January 2, 2012

Happy New Year with New Books!

I hope all of you had a wonderful, safe, and happy holiday season!  Here it is January 2, 2012, and I am ever so glad to finally be back in our home in sunny southern California.  Susan and I left here on the 21st of December and over the next ten days spent time in El Paso, Texas; Green Valley, Arizona; and Phoenix, Arizona whilst visiting family and friends.  Susan flew to El Paso while I drove hauling all of the packages and luggage.  I actually had to sit in Lordsburg, New Mexico for several hours on Christmas Eve and wait for the New Mexico Department of Transportation to clear Interstate 10 of snow and ice.  It actually snowed on me from Wilcox, Arizona all the way to El Paso, Texas, and made for a very nice Christmas mood for all of us that evening when I finally did arrive in El Paso!  Anyway, 'tis great to be home, car and luggage unpacked, laundry done, and closets cleaned out and reorganized.  But what to do with all of the wonderful new books that I received?  Hmmm, what a great problem to have, eh?  ;-)

Okay, I'm going to take a stab at compiling a list of the books that I received, and I am going to list them by categories--

Fantasy Fiction
The Book of Lost Tales, Part II, J.R.R. Tolkien, edited by Christopher Tolkien
The Lord of the Rings, J.R.R. Tolkien (single volume 50th Anniversary edition)
The Name of the Wind, Patrick Rothfuss
The Wise Man's Fear, Patrick Rothfuss
The Lies of Locke Lamora, Scott Lynch
Red Seas Under Red Skies, Scott Lynch
The Dragonbone Chair, Tad Williams
Stone of Farewell, Tad Williams
To Green Angel Tower, Tad Williams
Lord of Snow and Shadows, Sarah Ash
The Prisoner of the Iron Tower, Srah Ash
Children of the Serpent Gate, Sarah Ash

Achilles, Elizabeth Cook
Cold Mountain, Charles Frazier
Morality Play, Barry Unsworth

King Lear, Shakespeare
The Tempest, Shakespeare
Much Ado About Nothing, Shakespeare
Phedre, Jean Racine, translated by Ted Hughes

The Riverside Chaucer, Geoffrey Chaucer
Inanna: Queen of Heaven and Earth, Wolkstein and Kramer
Flower Fairies of the Spring, Cicely Mary Barker
Flower Fairies of the Summer, Cicely Mary Barker
Flower Fairies of the Autumn, Cicely Mary Barker
Flower Fairies of the Wayside, Cicely Mary Barker
The Alliterative Morte Arthure, The Owl and the Nightingale, translated by John Gardner
Beowulf, translated by Frederick Rebsamen
The Beowulf Poet, edited by Donald K. Fry
Beowulf: A Dual Language Edition, translated by Howell D. Chickering, Jr.
Beowulf, translated by Burton Raffel
Idylls of the King, Alfred Lord Tennyson
Helen in Egypt, H.D.
The Inferno, Dante Alighieri, translated by Stanley Lombardo
Sir Gawain and the Green Knight, translated by William Vantuono 
A Poetry Handbook, Mary Oliver

As you can see, I scored big-time!  I am really looking forward to diving into this huge stack of new reading.  My biggest issue right now is to find the shelf space for all of my new treasures!  I love having a problem like that!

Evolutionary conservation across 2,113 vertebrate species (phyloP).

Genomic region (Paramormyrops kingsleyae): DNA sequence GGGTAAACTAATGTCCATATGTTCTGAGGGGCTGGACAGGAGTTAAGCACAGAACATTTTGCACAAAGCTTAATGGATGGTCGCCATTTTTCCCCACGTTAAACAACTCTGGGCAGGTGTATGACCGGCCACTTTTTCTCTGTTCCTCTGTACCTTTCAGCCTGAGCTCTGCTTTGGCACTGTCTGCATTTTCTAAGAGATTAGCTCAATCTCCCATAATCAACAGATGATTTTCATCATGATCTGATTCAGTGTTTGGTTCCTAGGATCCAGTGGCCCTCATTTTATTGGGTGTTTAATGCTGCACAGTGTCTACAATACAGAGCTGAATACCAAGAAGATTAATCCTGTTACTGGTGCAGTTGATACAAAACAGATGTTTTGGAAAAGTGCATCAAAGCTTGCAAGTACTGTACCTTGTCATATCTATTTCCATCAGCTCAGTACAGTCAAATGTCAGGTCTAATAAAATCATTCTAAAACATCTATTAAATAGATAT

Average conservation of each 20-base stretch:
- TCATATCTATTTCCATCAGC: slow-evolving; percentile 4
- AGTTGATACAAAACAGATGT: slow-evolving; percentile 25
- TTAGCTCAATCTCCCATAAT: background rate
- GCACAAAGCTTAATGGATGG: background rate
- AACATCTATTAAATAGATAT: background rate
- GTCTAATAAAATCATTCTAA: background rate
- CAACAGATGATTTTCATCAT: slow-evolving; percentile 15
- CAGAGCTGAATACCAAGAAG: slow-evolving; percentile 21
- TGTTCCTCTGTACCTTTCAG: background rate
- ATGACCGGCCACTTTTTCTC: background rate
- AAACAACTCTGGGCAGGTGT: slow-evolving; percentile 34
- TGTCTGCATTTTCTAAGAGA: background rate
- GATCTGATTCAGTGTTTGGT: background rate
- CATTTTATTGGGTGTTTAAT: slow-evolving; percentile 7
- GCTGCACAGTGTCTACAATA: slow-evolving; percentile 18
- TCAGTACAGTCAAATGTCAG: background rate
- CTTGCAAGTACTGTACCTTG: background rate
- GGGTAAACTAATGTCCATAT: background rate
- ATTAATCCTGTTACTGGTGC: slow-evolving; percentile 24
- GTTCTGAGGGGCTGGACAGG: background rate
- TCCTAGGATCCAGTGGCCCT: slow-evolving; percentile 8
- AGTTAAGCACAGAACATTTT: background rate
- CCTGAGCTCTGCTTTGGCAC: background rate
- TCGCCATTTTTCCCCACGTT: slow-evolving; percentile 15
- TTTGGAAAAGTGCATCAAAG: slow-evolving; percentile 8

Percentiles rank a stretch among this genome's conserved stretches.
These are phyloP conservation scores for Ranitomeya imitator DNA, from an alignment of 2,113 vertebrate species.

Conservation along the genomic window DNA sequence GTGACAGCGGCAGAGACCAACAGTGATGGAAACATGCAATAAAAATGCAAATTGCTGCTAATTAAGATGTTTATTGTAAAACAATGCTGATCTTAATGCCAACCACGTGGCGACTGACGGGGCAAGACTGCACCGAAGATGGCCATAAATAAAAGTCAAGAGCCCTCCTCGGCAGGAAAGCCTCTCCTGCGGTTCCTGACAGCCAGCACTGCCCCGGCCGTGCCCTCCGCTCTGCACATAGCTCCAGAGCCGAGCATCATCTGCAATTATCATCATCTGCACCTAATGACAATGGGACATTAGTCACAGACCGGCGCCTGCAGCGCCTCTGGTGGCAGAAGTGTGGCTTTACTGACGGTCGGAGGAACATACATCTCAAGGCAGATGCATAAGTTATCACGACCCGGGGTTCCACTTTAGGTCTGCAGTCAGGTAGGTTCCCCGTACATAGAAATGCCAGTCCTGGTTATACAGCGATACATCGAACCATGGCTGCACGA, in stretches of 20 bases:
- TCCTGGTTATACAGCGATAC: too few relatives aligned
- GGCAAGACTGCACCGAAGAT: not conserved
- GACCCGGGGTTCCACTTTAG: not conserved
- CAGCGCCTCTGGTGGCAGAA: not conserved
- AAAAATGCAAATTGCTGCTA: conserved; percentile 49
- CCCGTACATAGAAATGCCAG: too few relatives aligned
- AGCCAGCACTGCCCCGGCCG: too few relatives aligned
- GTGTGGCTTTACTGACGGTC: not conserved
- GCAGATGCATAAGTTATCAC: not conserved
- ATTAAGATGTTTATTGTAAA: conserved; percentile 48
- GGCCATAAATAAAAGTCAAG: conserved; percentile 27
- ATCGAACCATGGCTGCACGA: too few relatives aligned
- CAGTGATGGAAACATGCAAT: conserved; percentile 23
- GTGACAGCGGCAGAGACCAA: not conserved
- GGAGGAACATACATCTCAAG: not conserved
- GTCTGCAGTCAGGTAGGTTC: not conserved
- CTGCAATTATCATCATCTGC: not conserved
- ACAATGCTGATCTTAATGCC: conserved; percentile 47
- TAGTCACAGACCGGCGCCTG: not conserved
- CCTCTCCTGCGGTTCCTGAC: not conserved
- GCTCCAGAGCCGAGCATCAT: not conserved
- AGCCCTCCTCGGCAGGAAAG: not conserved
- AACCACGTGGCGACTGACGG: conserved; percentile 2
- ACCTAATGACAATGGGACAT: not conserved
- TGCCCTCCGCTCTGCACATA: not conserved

Time to go watch some college football!  Happy New Year!



  1. Happy New Year, Chris! What a great load of books you received! I'm looking forward to your thoughts on many of them, especially the fantasy novels since I have a number of them on my tbr pile.

  2. Happy New Year Chris! Glad to have you back. Sounds like you had a great trip in late December and quite the haul of books!

  3. So many books, I am very jealous. I got a couple of books, a Jane Austen and a William Faulkner but I did get an ereader which is incredible -I already have 411 new books and don't need to find a shelf to put them on!

    Sounds like you had lots of travels and I hope you get a chance to rest and relax now. Happy New Year

  4. Happy New Year! And wow, what a great stack of books to get stuck into :)

    Cold Mountain is something I've been meaning to read for a while, and I've heard good things about The Name of The Wind. Happy reading!

  5. That's quite a haul! I'm excited about the Shakespeare (both of which I own), as well as Cold Mountain (which I also own and want to hold off on until I've read The Odyssey.)

    Cheers, and very Happy Holidays to you, Chris! It's good to see you back. :-)

  6. Oh WoW! -- I envy you! Lovely books, Chris! I can see you're going to have an awesome reading year. :D And thank you very much for the Erickson recommendation. I'd never heard of him until you mentioned him. I did some googling and learnt that he's quite something in this genre! I'll have to hop on over to my library and see if they have him on their shelves. :)

    By the way, I'm reading Beowulf at the moment. A translation by Gunmere...I'm guessing this must be an old one 'cause it's available in the public domain. I find it quite hard. Which translation would you recommend?... I've been browsing through my bookstore, but have been nervous about picking one up without knowing if it would be worth it.

  7. Happy New Year Chris! You obviously were one of the lucky folks who got the snow that us here in Chicagoland have not had so far this winter :-)

    What a great collection of books - it appears you will have many happy hours of reading ahead.

  8. What an incredible list of books, you lucky man. A very happy new year to you and yours, and all the best for a year of fun and exciting reading :)

  9. I wouldn't want to let all that bounty to go to waste, so I'll add more to the pile. I don't know how long the link will last, but Contra Mundum Press has a sizeable chunk of the new translation of Gilgamesh available on line. The translation is by Stuart Kendall.


  10. Hi Chris,

    I'm new to your blog and enjoying it very much.

    Just wanted to comment that I think "Morality Play" is Unsworth's best work, and that you are in for a mighty wonderful read in Elizabeth Cook's prose poem about Achilles (which would make a terrific companion piece to Madeline Miller's "The Song of Achilles," which I recently read in ARC form).

    Pat D'Amico